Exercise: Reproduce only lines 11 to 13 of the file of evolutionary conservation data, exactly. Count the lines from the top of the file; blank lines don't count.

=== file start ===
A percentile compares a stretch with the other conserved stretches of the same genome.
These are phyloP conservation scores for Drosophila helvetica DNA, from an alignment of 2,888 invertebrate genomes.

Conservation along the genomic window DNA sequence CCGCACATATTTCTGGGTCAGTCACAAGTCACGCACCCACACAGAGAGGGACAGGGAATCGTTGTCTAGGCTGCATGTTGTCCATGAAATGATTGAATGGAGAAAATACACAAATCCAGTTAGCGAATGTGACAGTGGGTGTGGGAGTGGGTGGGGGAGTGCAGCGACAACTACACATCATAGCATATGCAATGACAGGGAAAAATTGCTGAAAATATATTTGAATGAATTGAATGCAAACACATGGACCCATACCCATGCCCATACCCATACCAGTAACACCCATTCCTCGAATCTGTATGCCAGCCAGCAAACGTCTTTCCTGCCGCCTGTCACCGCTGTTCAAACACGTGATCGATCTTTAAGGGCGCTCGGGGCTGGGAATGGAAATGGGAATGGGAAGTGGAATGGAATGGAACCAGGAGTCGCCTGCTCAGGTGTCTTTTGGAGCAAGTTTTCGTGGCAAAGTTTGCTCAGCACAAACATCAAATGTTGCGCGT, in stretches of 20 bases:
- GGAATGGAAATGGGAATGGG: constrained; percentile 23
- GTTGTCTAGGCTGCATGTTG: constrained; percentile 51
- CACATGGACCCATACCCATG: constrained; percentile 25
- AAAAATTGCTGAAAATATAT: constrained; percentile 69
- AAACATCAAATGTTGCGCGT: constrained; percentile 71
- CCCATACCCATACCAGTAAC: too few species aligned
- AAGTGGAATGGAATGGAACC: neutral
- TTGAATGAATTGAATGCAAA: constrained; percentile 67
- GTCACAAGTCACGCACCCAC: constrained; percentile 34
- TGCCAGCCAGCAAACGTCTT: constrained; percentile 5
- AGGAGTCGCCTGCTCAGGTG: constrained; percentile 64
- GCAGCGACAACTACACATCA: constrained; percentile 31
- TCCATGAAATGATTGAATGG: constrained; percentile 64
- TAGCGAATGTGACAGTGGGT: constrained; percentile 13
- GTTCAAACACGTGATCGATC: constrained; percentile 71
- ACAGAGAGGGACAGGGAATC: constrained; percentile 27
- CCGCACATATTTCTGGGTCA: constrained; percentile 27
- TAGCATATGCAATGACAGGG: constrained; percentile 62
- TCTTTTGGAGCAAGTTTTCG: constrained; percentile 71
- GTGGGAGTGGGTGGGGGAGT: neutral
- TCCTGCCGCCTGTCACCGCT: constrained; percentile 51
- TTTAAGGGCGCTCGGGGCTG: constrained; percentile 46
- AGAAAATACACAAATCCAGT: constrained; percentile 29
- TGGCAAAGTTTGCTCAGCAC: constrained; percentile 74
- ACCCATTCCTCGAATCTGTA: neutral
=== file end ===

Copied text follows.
- TTGAATGAATTGAATGCAAA: constrained; percentile 67
- GTCACAAGTCACGCACCCAC: constrained; percentile 34
- TGCCAGCCAGCAAACGTCTT: constrained; percentile 5